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Red Wine

The Range

Red wine can come in many different shades of red; from ruby to orange and purple to blue/black. It can be light and fruity or dark and heavy with a range of aromas. They can have acidic, harsh and dry astringent tones in their taste. Because of this red wine can be the most difficult acquired taste in the range of wines available but they can also be the ones with the highest degree of individual character and personality.

The Senses


Common aromas and tastes include: blackberry, cherry, cinnamon, clove, cocoa, coffee, currant, fig, gooseberry, leather, liquorice, pepper, plum, raisin, raspberry, strawberry, toast, tobacco and violet. A complex wine may exhibit a dozen of more of these, starting from the first sniff, to the last taste.

The Difference

The grape skins are left in with the grape juice during fermentation which imparts their color to the wine. This also results in a high level of tannin being given over to the wine. Tannin is a natural substance found in many fruits (not just red grape skins) and plants (e.g. Tea). In red wine the tannin is odorless but can be tasted: This is where a high level of dryness and puckering is caused in the mouth, making it feel “coated”. During production the correct balance of tannin is vital to adding a rich complexity of taste (if the balance is wrong, the wine will be harsh and biter. For the tannin to mellow, a longer maturation is required by aging the wine for longer periods.


The Body

Red wines are often categorized by their “body type”, referring to the “mouth feel” and tannin structure:

Light-bodied red wines have fewer tannins and less of a presence on the palate, an almost water like feel in the mouth. A classic example of this is the French Beaujolais Nouveau, which comes from the Gamay grape varietal.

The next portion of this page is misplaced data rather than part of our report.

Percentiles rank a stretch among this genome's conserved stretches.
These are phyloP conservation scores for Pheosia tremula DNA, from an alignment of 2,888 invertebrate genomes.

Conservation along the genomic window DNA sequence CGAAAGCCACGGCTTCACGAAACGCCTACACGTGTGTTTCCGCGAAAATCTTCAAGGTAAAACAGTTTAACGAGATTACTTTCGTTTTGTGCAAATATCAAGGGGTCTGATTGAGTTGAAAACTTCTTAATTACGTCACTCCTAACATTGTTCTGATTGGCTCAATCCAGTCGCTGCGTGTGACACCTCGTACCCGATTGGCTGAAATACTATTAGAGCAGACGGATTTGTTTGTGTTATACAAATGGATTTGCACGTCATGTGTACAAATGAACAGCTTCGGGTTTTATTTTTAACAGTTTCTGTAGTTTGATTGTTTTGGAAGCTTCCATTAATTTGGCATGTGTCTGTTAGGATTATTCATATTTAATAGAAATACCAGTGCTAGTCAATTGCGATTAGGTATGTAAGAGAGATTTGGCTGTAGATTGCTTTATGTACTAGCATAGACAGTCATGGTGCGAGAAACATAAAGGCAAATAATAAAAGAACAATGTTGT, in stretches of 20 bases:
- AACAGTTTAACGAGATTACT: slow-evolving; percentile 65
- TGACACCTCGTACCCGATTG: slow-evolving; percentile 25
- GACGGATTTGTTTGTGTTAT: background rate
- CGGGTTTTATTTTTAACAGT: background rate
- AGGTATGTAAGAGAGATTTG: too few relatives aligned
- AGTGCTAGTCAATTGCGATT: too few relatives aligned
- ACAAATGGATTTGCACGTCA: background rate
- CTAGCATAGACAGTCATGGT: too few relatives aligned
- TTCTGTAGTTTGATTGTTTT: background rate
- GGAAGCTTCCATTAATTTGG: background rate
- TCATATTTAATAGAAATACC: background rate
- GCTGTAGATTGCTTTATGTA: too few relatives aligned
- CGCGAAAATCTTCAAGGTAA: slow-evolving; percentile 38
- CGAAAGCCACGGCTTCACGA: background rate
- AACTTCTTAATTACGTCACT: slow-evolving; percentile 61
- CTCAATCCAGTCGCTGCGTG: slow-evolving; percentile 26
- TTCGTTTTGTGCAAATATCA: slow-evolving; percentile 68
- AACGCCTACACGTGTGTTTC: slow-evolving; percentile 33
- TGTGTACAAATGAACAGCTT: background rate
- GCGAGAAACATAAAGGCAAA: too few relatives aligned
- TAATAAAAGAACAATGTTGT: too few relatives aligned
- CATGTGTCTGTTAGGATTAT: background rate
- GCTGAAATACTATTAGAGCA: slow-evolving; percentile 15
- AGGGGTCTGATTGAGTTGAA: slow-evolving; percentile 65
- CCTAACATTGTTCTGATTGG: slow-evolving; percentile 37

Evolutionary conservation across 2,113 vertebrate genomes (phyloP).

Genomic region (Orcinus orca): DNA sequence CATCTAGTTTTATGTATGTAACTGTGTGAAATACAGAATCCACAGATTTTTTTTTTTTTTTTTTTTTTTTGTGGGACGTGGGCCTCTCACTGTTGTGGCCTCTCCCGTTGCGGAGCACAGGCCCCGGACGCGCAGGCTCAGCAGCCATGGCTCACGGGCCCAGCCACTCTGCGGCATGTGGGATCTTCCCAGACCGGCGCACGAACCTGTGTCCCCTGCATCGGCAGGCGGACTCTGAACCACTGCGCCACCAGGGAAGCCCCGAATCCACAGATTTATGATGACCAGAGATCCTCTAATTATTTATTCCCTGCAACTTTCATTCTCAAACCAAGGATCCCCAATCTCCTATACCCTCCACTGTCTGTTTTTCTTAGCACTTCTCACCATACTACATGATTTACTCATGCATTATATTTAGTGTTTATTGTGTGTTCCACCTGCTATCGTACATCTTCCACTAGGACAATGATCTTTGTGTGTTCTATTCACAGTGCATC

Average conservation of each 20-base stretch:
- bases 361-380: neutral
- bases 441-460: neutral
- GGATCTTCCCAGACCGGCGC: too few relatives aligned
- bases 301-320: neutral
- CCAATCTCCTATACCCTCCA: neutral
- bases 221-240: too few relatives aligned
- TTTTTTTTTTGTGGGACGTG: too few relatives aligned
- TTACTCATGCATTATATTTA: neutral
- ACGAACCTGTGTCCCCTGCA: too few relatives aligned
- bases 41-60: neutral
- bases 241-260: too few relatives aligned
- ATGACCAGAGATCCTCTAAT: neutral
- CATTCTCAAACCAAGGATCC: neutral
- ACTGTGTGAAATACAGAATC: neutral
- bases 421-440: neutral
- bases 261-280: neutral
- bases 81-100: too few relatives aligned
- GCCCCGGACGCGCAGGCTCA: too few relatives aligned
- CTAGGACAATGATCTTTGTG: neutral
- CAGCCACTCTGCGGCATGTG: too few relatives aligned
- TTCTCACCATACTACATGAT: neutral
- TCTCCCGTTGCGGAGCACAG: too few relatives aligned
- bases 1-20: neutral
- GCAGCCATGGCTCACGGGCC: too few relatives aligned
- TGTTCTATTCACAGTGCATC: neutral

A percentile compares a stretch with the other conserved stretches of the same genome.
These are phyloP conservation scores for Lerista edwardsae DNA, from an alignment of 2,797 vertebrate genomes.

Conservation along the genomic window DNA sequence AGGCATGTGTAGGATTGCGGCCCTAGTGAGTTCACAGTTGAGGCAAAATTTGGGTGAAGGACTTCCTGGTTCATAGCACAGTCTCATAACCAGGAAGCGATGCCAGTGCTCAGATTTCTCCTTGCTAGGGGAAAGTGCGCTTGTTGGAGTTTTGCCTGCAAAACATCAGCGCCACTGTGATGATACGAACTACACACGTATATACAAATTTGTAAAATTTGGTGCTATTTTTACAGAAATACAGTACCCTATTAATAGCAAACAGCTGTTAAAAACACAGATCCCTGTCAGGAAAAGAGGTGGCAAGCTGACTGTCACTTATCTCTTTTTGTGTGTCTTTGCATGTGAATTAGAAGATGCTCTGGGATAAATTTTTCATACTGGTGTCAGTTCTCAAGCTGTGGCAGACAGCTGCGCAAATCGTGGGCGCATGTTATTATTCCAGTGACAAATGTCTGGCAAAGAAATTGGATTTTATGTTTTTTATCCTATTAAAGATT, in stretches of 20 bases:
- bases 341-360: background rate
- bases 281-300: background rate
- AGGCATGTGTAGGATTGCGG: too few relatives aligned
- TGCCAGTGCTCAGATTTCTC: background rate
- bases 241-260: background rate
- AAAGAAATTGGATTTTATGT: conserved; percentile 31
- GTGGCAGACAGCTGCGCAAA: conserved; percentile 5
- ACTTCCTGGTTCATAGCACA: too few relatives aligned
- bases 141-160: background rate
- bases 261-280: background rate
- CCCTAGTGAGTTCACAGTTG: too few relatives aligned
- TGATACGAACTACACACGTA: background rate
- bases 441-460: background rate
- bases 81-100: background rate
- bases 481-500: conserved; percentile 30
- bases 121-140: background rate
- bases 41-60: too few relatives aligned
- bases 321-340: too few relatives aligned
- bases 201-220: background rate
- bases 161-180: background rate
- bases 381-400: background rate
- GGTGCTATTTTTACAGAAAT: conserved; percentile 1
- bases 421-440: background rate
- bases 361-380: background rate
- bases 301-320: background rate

Full-bodied red wines, by contrast have high tannin content and the “mouth feel” is much heavier, much like milk. Classic examples are French Bordeaux and Italian Tuscan wines. Recent years have seen Californian Cabernet Sauvignon wines gaining strong credibility in this august throng. Full-bodied wines will often have a higher alcohol content than lighter bodied wines.

Medium-bodied red wines fall mid way between light and full-bodied wines. Examples include: Chianti, Merlot and Shiraz.

Strength of Character

Generally speaking the darker the wine, the higher the tannin content and the bolder the taste. As red wines often have these bold and individual flavors, they tend to compliment flavorsome foods and are designed to be drunk with food. This does not mean you can not drink it by itself; it just increases the dimensions of its flavors when paired with suitable foods.

Examples

The following are a list of the more common red wines and varietals:

Barbera

Barolo

Beaujolais

Bordeaux

Burgundy

Cabernet Franc

Cabernet Sauvignon

Châteauneuf-du-Pape

Chianti

Cotes du Rhone

Gamay

Gamay Beaujolais

Grenache

Malbec

Merlot

Nebbiolo

Petite Syrah

Pinot Noir

Rhone

Rioja

Sangiovese

Syrah or Shiraz

Valdiguie

Zinfandel



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